Not Baddeley to the bone; our state's stakes
Most watching here could recognize Jim Furyk, Sergio Garcia and John Daly, but this week the leader board was filled with more unrecognizable names than seen on the Bravo network.
Even the first-day leader, Erik Compton, the feel-good story that buoyed the tournament, was not a "name.'' Ditto those tapping the ceiling Friday. Jimmy Walker? (I still maintain it was Esther Rolle's portrayal of Florida Evans that stole the show "Good Times.'') Briny Baird? Scott Piercy? Richard S. Johnson? Didn't all men at one time use the name Richard S. Johnson on a fake ID?
Well, allow me to help identify one of the leaders. He's a 29-year-old man to locate and cheer.
His name is Aaron Baddeley. Those who follow golf closely know of him. He's won $10.7 million over five years. He's at 8 under at the Classic after a 5-under round on Friday.
And there are some cool facts swaddling him. His father, for instance, once served as chief mechanic for Mario Andretti's race team.
But bad to the bone? Not Aaron.
In this era of athletes connected to "Cribs,'' guns in bars and strippers, Baddeley shines like a flame on a candle. Quietly, yet beautifully.
He's the anti-Daly. If you've been looking for a "positive'' story in your newspaper, well, here ya go.
See, Baddeley takes what he calls "quiet time'' every day. And - brace yourself, readers - he prays.
Baddeley doesn't push his religion. He's not showy about it. After his round on Friday, he didn't even bring up his faith in the press conference until asked.
Also, when he did answer, it wasn't with fire and brimstone. He answered matter-of-factly. His faith is a large part of his life. That's the fact of the matter. Period.
He quotes scripture - to himself - for strength.
"One of my favorites is II Timothy 1:8,'' Baddeley said. "It says, 'For God did not give us a spirit of fear but of power and love and a sound mind.' Whenever I get a little bit nervous, I always quote that. It helps calm me down, knowing I'm out there and the Lord is with me.''
What? Making some of you a little uncomfortable?
To me, it's refreshing. Some of the golfers came off the course with their leggy blondes. Friday night was the topic. They slapped hands with buddies about when the party started. (Uh, just for the record, when does it start?)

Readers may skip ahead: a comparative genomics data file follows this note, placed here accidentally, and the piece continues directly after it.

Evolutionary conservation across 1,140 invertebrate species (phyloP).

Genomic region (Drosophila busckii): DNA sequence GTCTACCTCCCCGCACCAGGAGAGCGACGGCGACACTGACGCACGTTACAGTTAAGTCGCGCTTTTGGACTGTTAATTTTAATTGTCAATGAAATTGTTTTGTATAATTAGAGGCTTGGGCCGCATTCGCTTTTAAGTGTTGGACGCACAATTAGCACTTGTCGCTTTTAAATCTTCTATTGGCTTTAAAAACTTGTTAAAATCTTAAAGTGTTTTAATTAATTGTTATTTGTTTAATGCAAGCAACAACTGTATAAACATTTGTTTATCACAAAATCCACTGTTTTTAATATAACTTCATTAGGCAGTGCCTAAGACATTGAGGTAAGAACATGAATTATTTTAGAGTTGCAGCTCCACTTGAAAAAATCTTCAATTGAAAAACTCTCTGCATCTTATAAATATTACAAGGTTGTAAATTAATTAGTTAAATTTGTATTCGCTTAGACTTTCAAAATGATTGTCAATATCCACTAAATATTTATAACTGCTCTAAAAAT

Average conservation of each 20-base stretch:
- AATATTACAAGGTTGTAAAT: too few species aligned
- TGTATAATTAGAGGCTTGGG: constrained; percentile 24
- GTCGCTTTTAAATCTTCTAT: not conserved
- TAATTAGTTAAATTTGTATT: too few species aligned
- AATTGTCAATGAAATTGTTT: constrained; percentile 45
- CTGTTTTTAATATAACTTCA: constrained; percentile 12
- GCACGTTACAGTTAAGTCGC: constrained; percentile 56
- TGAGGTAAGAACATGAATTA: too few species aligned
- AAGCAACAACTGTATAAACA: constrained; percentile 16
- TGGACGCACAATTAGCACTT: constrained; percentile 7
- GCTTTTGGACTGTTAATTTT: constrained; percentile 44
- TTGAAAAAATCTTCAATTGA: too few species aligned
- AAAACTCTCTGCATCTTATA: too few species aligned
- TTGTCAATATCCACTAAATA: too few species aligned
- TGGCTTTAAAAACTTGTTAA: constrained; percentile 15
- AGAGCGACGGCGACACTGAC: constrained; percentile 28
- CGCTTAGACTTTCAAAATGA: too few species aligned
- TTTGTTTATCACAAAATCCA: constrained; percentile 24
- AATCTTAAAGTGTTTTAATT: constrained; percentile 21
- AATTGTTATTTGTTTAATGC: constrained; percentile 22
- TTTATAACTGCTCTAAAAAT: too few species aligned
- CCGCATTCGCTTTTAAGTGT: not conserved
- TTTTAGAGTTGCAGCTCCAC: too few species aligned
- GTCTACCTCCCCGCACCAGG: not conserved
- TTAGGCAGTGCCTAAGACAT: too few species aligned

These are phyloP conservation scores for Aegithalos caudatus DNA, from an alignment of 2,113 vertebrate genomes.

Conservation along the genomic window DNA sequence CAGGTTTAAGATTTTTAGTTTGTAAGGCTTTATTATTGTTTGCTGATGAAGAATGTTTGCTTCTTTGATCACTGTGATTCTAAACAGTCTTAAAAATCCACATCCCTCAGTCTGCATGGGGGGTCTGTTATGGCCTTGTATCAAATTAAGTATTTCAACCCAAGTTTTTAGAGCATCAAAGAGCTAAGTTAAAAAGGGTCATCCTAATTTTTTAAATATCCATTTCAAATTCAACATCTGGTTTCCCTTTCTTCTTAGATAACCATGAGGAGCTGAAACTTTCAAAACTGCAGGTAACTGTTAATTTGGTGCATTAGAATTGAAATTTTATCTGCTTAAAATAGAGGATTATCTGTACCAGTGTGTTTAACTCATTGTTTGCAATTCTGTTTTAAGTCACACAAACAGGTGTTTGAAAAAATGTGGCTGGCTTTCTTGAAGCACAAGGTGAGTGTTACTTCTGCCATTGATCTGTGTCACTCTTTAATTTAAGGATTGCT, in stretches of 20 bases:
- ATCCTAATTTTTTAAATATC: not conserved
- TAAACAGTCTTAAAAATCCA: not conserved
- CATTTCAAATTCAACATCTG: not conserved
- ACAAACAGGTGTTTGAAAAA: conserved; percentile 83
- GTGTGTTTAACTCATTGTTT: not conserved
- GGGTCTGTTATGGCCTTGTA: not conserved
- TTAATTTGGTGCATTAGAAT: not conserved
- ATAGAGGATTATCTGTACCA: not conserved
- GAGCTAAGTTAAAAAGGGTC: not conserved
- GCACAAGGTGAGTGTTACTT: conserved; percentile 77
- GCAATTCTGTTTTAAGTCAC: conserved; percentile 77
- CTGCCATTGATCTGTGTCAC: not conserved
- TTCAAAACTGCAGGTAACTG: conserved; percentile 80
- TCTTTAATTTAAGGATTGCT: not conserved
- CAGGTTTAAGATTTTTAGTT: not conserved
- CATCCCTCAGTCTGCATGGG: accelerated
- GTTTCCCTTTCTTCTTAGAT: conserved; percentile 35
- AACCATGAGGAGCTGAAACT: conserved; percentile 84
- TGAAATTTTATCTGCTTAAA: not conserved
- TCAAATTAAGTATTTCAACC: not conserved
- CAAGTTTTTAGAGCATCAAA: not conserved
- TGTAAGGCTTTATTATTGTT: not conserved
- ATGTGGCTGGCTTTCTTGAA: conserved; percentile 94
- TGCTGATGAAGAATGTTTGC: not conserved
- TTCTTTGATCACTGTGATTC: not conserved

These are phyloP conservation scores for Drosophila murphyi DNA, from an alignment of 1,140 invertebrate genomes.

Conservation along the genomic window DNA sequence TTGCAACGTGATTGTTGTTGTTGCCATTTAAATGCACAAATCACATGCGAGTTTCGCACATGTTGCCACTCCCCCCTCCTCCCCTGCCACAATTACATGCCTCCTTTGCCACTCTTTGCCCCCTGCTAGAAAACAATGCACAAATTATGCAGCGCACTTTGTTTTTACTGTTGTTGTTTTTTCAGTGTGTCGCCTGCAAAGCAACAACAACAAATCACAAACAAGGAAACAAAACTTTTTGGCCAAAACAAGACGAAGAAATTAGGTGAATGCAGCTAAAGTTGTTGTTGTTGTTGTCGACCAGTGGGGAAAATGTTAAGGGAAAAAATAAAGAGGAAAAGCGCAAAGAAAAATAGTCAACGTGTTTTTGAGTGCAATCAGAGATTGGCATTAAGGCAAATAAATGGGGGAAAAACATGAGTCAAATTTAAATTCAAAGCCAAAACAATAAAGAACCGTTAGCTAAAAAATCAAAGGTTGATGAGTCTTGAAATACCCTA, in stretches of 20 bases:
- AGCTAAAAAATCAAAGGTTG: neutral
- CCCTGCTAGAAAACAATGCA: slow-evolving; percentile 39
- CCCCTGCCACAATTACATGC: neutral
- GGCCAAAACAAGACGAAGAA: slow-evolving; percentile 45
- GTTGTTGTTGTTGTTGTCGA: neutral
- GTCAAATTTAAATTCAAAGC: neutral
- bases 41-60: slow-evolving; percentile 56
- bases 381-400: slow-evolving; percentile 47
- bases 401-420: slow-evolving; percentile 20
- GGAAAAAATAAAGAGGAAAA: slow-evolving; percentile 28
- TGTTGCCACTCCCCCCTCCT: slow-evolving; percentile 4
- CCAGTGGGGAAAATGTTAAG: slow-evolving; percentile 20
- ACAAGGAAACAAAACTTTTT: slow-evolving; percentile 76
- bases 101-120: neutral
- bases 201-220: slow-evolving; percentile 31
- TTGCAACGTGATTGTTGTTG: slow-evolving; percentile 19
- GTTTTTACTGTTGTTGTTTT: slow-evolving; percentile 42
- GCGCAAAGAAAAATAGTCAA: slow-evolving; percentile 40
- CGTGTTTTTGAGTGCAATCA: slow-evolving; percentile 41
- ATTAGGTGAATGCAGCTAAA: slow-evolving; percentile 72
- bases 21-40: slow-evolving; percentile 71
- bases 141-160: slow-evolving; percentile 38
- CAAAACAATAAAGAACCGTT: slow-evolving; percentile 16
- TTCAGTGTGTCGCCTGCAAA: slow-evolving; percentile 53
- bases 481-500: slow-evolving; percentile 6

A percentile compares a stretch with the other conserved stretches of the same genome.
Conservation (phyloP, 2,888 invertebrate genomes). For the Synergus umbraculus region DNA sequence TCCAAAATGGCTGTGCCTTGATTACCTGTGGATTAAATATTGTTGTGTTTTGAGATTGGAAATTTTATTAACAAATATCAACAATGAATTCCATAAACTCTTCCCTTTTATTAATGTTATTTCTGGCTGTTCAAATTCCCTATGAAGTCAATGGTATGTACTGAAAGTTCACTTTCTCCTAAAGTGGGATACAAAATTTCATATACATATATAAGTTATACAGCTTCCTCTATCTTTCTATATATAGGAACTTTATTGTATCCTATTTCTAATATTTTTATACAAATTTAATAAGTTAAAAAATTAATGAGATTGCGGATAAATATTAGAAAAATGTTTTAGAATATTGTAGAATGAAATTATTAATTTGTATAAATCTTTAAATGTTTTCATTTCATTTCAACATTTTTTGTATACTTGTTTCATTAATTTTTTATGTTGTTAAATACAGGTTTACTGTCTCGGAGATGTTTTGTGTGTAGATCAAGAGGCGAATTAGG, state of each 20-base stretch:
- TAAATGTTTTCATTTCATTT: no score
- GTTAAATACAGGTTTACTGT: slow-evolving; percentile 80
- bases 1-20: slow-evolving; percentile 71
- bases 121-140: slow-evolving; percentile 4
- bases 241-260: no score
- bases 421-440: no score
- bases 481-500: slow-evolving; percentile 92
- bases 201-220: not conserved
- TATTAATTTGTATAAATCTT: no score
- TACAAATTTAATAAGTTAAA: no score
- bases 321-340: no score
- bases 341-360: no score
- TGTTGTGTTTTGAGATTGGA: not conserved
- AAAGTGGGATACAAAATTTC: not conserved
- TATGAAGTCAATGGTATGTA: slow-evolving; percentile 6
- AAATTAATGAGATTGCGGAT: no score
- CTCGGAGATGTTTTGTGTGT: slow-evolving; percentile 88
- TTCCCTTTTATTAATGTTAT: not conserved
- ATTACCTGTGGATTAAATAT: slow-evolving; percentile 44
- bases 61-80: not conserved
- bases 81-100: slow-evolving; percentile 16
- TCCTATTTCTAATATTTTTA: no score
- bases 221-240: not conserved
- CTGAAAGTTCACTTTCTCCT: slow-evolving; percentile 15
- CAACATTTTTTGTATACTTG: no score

Baddeley spoke of his relationship with Christ and the Bible. He spoke of his outlook - beyond Friday night.
"Thinking more about others and not so much about yourself,'' Baddeley said. "I just try to live a life that's pleasing to Him. I love it. He's my passion. So living a life that's pleasing to Him is my goal.''
There were also light moments in regard to the golfer. Baddeley, for instance, was never around Indy racing. His family moved from New Hampshire to Australia when he was 2. He did, however, meet Andretti.
"I've seen Mario a few times,'' Baddeley said. "I saw him back in 2007. He was amazing. He was at a tire store doing an outing and I went to see him. I was like, 'Hey, Mario, it's Aaron Baddeley.'
"He's like, 'Aaron! I follow you all the time!' He was an amazing guy.''
Just like Baddeley.
Congrats go out to Jonathan Bartlett and Barry Evans, West Virginia's stakes in the Greenbrier Classic.
Evans, the Berry Hills pro, finished with a 2-over-par 142 via a pair of 71 rounds. He defeated such Tour pros as Martin Laird, Webb Simpson and Dick Mast.
Bartlett's 2-under performance was even more impressive. An amateur given a tournament exemption, Bartlett outscored seasoned pros like Paul Goydos, Trevor Immelman, Billy Mayfair and Brett Quigley.
There were whispers some of the pros didn't exactly like the exemption selection with other, more conventional, Tour applicants waiting in the wings.
Tournament director Tim McNeely was more than happy with the call.
"A tournament exemption can be for strategic marketing purposes, whatever,'' McNeely said. "In that case, [Bartlett is] a great young player who played at Ole Miss and roomed with [Canadian Open winner] Carl Petersson. He obviously can play.
"To win our state amateur championship on this course, where [owner] Mr. [Jim] Justice has played in so many championships ... that's why they're our picks. Our picks.''
Evans, by all accounts, was striking the ball with authority both Thursday and Friday.
"Barry was hitting it,'' McNeely said. "If he could've got some putts to drop ...''
Regardless, both brought a lot of fans to the Classic. And a lot of thrills to those fans.